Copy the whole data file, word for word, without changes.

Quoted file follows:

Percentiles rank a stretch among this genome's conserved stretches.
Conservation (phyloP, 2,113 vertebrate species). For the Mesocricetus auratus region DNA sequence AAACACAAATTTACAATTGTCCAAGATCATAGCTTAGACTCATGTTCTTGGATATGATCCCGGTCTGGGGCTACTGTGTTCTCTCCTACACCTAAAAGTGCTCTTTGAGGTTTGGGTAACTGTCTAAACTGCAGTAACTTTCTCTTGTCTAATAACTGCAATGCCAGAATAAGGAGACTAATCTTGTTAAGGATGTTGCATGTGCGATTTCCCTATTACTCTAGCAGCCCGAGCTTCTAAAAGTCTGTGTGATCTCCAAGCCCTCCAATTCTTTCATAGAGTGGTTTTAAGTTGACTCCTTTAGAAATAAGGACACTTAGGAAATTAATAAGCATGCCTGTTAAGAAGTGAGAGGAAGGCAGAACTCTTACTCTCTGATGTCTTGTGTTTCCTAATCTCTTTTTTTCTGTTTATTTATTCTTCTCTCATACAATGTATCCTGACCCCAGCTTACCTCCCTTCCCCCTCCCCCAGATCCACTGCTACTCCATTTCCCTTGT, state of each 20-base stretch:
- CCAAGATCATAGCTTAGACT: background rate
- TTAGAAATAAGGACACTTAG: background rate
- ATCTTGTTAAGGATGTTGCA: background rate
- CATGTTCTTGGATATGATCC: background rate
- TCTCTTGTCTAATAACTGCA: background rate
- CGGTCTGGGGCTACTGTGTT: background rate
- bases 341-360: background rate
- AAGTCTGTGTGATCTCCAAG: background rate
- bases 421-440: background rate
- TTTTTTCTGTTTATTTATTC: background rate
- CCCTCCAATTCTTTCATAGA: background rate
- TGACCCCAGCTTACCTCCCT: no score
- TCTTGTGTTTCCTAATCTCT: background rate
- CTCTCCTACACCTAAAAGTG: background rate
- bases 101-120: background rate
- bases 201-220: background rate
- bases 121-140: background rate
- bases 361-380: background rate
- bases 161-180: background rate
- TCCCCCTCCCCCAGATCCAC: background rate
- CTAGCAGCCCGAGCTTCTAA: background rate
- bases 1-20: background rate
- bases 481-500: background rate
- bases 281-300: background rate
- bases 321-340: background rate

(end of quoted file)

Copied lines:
Percentiles rank a stretch among this genome's conserved stretches.
Conservation (phyloP, 2,113 vertebrate species). For the Mesocricetus auratus region DNA sequence AAACACAAATTTACAATTGTCCAAGATCATAGCTTAGACTCATGTTCTTGGATATGATCCCGGTCTGGGGCTACTGTGTTCTCTCCTACACCTAAAAGTGCTCTTTGAGGTTTGGGTAACTGTCTAAACTGCAGTAACTTTCTCTTGTCTAATAACTGCAATGCCAGAATAAGGAGACTAATCTTGTTAAGGATGTTGCATGTGCGATTTCCCTATTACTCTAGCAGCCCGAGCTTCTAAAAGTCTGTGTGATCTCCAAGCCCTCCAATTCTTTCATAGAGTGGTTTTAAGTTGACTCCTTTAGAAATAAGGACACTTAGGAAATTAATAAGCATGCCTGTTAAGAAGTGAGAGGAAGGCAGAACTCTTACTCTCTGATGTCTTGTGTTTCCTAATCTCTTTTTTTCTGTTTATTTATTCTTCTCTCATACAATGTATCCTGACCCCAGCTTACCTCCCTTCCCCCTCCCCCAGATCCACTGCTACTCCATTTCCCTTGT, state of each 20-base stretch:
- CCAAGATCATAGCTTAGACT: background rate
- TTAGAAATAAGGACACTTAG: background rate
- ATCTTGTTAAGGATGTTGCA: background rate
- CATGTTCTTGGATATGATCC: background rate
- TCTCTTGTCTAATAACTGCA: background rate
- CGGTCTGGGGCTACTGTGTT: background rate
- bases 341-360: background rate
- AAGTCTGTGTGATCTCCAAG: background rate
- bases 421-440: background rate
- TTTTTTCTGTTTATTTATTC: background rate
- CCCTCCAATTCTTTCATAGA: background rate
- TGACCCCAGCTTACCTCCCT: no score
- TCTTGTGTTTCCTAATCTCT: background rate
- CTCTCCTACACCTAAAAGTG: background rate
- bases 101-120: background rate
- bases 201-220: background rate
- bases 121-140: background rate
- bases 361-380: background rate
- bases 161-180: background rate
- TCCCCCTCCCCCAGATCCAC: background rate
- CTAGCAGCCCGAGCTTCTAA: background rate
- bases 1-20: background rate
- bases 481-500: background rate
- bases 281-300: background rate
- bases 321-340: background rate